I'm going to be student teaching in a second grade classroom. I'm pretty excited! I've spoken with my mentor teacher and she seems like the sweetest person. Can't wait to see what God has in store for me this coming year!

Wednesday, August 12, 2009

Done with Summer Semester

So ELMAC summer semester #1 is done! It's been a crazy whirlwind these past 7 weeks! Phew. But it's been intense and challenging and so good. I really enjoyed all the time I had with my classmates (it's weird not seeing them every day now!) and learned so much from my teachers. I also gained a lot of insight on the kind of teacher I will aspire to be, and what to watch out for.

We had a 3-week internship at a summer academy program, and that was a real eye-opening experience for me. I was in a 1st grade classroom, and thoroughly enjoyed working with the students in my class. However, from that experience, I learned that not all teachers see the best in their students, and I saw how not to talk about my students in front of them, especially when it was criticism. I was shocked, but I guess not really surprised. It's sad how some teachers only see teaching as a job, something to pass time with, and they don't really care about the student's potential, progress, or even, who they are as human beings with unique personalities, needs, and strengths. It showed me how, when I'm a teacher, to interact with my students as people first, and then as learners. Students cannot learn from a teacher they don't trust, and who doesn't listen to them well.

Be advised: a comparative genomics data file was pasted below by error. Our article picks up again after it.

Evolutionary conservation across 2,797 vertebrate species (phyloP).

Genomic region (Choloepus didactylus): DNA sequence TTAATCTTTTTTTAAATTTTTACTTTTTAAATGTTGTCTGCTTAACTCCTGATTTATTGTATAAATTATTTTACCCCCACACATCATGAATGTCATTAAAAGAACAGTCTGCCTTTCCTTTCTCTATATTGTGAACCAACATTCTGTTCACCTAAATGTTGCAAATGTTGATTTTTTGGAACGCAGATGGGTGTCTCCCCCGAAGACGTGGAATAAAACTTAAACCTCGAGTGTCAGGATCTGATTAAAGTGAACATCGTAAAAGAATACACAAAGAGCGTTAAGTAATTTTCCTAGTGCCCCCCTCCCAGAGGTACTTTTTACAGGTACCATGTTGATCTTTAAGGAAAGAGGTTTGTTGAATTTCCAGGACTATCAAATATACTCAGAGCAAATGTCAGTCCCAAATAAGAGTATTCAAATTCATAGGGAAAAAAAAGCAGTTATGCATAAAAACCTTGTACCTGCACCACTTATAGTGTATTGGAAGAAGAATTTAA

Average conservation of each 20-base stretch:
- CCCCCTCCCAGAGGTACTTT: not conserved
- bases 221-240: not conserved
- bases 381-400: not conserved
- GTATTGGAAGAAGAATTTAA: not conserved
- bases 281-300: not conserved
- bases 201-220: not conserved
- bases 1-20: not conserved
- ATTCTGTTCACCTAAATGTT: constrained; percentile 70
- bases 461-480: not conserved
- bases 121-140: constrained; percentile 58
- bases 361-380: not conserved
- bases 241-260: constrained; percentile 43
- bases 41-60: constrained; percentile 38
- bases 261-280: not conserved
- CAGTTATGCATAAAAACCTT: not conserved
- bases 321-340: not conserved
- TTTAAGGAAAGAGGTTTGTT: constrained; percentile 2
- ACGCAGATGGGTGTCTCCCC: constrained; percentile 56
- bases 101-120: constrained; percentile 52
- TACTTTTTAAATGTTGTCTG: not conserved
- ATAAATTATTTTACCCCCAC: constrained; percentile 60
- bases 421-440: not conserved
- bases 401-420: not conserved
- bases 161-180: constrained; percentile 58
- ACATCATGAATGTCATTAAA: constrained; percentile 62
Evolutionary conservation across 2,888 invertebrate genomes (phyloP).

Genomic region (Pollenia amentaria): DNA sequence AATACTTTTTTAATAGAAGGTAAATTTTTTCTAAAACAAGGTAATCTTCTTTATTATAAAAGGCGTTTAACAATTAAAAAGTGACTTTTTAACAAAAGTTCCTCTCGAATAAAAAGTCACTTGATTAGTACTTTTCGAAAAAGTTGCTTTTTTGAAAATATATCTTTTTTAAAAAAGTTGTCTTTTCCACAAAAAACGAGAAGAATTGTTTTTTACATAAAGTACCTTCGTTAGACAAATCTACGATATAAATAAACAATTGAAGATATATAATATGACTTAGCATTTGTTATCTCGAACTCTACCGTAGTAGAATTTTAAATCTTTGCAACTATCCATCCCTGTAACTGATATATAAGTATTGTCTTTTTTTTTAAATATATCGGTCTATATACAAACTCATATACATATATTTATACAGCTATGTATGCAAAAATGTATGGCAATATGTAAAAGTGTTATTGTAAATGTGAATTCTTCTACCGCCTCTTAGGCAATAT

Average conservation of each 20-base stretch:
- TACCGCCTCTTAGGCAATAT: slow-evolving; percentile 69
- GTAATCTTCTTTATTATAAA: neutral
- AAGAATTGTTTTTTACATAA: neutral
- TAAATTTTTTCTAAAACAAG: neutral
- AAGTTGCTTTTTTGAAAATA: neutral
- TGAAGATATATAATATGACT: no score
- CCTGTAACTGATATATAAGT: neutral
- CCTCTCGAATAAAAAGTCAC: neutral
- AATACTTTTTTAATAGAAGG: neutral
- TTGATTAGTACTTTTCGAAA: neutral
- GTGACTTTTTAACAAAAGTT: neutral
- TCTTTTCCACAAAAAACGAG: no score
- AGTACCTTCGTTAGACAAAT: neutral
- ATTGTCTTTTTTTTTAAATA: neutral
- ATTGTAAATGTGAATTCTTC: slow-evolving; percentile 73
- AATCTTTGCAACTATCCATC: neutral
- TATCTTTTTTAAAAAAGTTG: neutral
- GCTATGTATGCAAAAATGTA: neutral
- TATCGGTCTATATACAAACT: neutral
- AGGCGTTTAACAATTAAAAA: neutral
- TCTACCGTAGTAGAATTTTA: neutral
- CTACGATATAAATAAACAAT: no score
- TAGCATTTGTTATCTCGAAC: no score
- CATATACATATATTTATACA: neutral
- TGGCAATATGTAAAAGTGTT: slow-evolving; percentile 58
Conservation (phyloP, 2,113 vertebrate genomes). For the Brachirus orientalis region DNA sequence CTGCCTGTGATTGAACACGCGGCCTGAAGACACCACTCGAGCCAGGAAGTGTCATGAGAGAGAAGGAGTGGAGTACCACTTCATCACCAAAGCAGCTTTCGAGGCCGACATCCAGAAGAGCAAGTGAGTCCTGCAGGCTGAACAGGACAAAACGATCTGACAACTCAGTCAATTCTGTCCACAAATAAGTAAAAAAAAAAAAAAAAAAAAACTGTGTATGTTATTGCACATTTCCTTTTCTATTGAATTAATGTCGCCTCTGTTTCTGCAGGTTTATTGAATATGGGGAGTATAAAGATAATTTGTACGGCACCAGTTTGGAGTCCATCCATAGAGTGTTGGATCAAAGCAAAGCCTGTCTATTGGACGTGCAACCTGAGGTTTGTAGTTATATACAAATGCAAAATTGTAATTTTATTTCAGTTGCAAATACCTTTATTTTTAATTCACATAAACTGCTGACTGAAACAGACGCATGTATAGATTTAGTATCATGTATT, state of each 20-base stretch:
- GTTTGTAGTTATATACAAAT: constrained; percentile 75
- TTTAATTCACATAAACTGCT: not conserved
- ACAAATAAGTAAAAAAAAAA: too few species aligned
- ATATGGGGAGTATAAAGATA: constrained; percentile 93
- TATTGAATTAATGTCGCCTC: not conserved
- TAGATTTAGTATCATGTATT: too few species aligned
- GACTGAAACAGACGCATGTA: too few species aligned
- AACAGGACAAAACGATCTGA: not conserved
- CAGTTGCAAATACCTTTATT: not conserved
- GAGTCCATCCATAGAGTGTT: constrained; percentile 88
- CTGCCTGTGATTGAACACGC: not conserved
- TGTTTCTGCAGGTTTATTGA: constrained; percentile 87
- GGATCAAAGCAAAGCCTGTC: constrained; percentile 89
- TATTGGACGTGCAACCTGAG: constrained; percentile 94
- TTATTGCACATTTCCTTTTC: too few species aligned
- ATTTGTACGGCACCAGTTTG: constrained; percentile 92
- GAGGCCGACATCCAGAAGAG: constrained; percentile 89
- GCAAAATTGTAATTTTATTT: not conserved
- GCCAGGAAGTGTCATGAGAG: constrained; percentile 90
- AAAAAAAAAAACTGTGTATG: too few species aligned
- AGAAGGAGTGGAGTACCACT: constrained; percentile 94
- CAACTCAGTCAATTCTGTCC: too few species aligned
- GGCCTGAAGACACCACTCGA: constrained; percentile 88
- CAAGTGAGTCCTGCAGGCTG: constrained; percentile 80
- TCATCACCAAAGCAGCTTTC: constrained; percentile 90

Many lessons learned this summer. I'm already looking forward to the fall! (and it's only been... 5 days of break? Hahah!)

Saturday, June 27, 2009

On Reading

I've always loved to read. When I was in kindergarten, I remember bringing home a stack of beginner-reader books to read for the summer. When I was a little older, I remember being drawn in by Nancy Drew, Encyclopedia Brown, The Babysitters Club, The Boxcar Children, and so many more. We didn't have cable TV when I was growing up - I don't even think I knew what it was until we moved to Taiwan! But I didn't need it - I had books, and I was a true bookworm. Still am, although I don't have as much time to read for fun anymore. But anyway, I found a few beautiful and profound quotes in my reading today.

From the article Reading Aloud by L. Calkins:

" We read on - dream on - not passively but actively, worrying about the choices the characters have to make, listening in panic for some sound behind the fictional door, exalting in characters' success, bemoaning their failures. In great fiction, the dream engages us heart and soul; we not only respond to imaginary things - sights, sounds, smells - as though they were real, we respond to fictional problems as though they were real: we sympathize, think, and judge."

"Our goal, like the poet Julius Lester says, is for the literature to 'link our souls like pearls on a string, bringing us together in a shared and luminous humanity.'"

"Read to them. Take their breath away. Read with the same feeling in your throat as when you first see the ocean after driving for hours and hours to get there. Close the final page of the book with the same reverence you feel when you kiss your sleeping child at night. Be quiet. Don't talk the experience to death. Shut up and let these kids feel and think. Teach your children to be moved."